To do the job she is being asked to do, she will have to be that rarest of combinations — a legal scholar, a tough and focused administrator, and, as Baker so rightly indicated, an advocate “for the judiciary among the other branches of government.”
It is said that shortly after the untimely death of Chief Justice Ralph Gants, his colleagues on the court met (remotely) to list and then divide among themselves some of the many jobs the chief had taken on. There were the standing committees and the budgeting, of course. But there was more than that. It was Gants, for example, who ordered up a crucial Harvard Law School study on racial disparities in the courts — a report released just days before his death.
So, to be done right, the job will require Budd’s substantial energy.
As Budd herself noted at Wednesday’s news conference, “We’re in the middle of a pandemic. People in the Commonwealth are in a panic. People are hurting, and we have to make sure that the judiciary is running as well as it can, and that’s what I’m focused on now.”
Budd is certainly qualified to deal with the difficult days ahead — days of trying to restore the full functioning of the courts, including jury trials, while keeping those who enter every courthouse in the Commonwealth safe.
But she also has qualities that set her apart. “More than anything at this particular time, this court needs to be led by someone who listens,” Baker said in introducing his nominee. It was that quality and her “calm, steady hand” that judicial colleagues most often mentioned when asked about her.
The nomination of Budd, of course, now leaves the governor with two more vacancies on the SJC to fill. What Budd’s nomination does not do is absolve the governor from continuing to diversify the court’s membership. Surely there is room for another woman, another person of color, and for someone who has come up through the ranks of defense attorneys on this former-prosecutor-dominated court.
“I would hate to think that anyone would use my presence on the court to support an idea I am one of just a handful of people of color who are qualified to be a justice of the Supreme Judicial Court,” Budd said in an interview published last May in the Boston Bar Journal. “That certainly is not the case.”
She’s right on that score as well. Baker’s role in moving the state’s highest court into a new era is welcome, and should not end with Budd’s nomination.
Calm down before stupidity turns into something much worse
Bangor Daily News
A Bangor man was arrested Wednesday for allegedly brandishing weapons during a Trump campaign event on Hogan Road that featured Republican South Dakota Gov. Kristi Noem. The visiting governor was “never in physical danger,” according to a spokesperson. But that should not diminish the very real and very avoidable conflict this man seems to have initiated.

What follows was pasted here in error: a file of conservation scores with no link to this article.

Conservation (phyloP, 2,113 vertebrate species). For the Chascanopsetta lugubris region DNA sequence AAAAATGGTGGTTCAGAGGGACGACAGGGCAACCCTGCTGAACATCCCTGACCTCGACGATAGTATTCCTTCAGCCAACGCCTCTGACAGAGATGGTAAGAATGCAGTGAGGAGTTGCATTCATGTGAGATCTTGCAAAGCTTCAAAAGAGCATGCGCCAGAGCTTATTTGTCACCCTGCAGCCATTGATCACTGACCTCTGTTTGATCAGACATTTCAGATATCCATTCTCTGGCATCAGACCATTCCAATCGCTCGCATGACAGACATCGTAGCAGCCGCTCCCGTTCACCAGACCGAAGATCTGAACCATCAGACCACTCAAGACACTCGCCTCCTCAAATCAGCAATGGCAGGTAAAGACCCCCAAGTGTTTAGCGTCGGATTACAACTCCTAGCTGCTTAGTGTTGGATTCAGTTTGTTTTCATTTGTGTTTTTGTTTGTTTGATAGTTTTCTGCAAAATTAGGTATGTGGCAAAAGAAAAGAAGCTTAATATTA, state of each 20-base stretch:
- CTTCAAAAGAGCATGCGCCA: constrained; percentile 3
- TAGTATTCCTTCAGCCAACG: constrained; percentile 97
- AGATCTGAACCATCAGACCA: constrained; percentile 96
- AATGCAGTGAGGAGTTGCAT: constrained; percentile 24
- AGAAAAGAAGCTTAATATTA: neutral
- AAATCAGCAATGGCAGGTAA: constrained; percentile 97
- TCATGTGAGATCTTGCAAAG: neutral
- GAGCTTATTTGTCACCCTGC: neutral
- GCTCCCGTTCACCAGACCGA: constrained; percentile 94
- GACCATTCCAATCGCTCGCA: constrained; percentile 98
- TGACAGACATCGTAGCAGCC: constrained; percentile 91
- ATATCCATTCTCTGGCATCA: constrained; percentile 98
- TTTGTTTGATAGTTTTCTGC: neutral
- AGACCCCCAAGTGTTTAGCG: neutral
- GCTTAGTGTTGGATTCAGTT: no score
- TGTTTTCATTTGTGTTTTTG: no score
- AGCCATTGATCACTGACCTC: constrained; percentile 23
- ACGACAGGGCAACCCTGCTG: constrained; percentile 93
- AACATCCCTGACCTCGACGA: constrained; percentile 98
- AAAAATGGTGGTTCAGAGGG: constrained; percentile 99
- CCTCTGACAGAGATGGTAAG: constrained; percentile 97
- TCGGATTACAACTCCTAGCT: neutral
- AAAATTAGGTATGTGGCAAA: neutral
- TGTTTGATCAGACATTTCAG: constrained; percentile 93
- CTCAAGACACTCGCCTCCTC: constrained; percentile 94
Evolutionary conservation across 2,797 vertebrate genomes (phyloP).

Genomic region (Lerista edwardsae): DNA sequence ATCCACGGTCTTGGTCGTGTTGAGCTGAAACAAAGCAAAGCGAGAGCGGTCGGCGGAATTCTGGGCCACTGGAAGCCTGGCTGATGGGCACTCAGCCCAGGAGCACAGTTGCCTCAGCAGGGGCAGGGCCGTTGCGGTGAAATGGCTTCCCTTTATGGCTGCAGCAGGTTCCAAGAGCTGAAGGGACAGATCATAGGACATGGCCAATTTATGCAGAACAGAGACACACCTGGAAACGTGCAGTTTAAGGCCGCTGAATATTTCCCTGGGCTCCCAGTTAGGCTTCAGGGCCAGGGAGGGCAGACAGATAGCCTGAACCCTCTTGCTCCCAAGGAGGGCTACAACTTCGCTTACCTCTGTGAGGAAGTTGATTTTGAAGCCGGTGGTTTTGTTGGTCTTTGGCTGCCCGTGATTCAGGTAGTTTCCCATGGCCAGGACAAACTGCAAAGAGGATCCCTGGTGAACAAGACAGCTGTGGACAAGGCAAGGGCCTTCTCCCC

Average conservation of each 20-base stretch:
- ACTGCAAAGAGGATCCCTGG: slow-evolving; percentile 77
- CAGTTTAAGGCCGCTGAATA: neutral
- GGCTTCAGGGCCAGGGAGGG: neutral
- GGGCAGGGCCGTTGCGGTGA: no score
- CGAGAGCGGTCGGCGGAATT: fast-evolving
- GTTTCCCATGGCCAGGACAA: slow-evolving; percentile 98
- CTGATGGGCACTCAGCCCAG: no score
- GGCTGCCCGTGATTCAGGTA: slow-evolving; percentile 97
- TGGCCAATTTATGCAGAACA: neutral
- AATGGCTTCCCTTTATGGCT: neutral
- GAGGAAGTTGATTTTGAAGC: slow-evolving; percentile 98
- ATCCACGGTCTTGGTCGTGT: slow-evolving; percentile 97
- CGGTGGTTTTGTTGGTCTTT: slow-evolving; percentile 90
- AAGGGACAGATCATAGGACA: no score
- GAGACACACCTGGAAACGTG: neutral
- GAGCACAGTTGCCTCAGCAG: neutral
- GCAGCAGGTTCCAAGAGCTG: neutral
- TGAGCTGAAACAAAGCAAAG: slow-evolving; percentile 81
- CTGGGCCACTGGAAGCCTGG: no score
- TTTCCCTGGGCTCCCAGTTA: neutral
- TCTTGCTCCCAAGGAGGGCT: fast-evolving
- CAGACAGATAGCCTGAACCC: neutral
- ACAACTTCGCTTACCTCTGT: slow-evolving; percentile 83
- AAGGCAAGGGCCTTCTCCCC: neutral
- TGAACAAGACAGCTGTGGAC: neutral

Peter Beitzell, 57, told the BDN that he is a Democrat opposed to President Donald Trump and that he gave the crowd at Wednesday’s event two middle fingers from afar. Then, he says, a man walked menacingly toward him from the event and asked him to leave. Beitzell said the man identified himself as a police officer and said he had a gun, without showing a badge. Beitzell then went and got a wooden baton and a large fixed-blade knife from his car. Local police were called, and Beitzell was arrested and charged with criminal threatening with a deadly weapon.
Beitzell said the incident was “stupid on both our parts.” Where he sees stupidity in his actions, we also see danger. As election day approaches and America feels increasingly divided, political disagreement should not — must not — devolve into violence or threats of violence.
Things are tense enough right now in the middle of a global pandemic and toward the end of a relentlessly nasty election; let’s all try to take it down a couple of notches. As this incident demonstrates, stupid and dangerous often go hand in hand.
This may very well be the most consequential election in our country’s history, as we hear frequently. People feel their livelihoods and their lives are on the line, and for different reasons. But let’s leave our middle fingers and weapons out of it, and let’s settle this the old fashioned way: with our votes.
Some conflict experts, troublingly, see comparisons between the U.S. today and other nations that have seen significant internal divisions.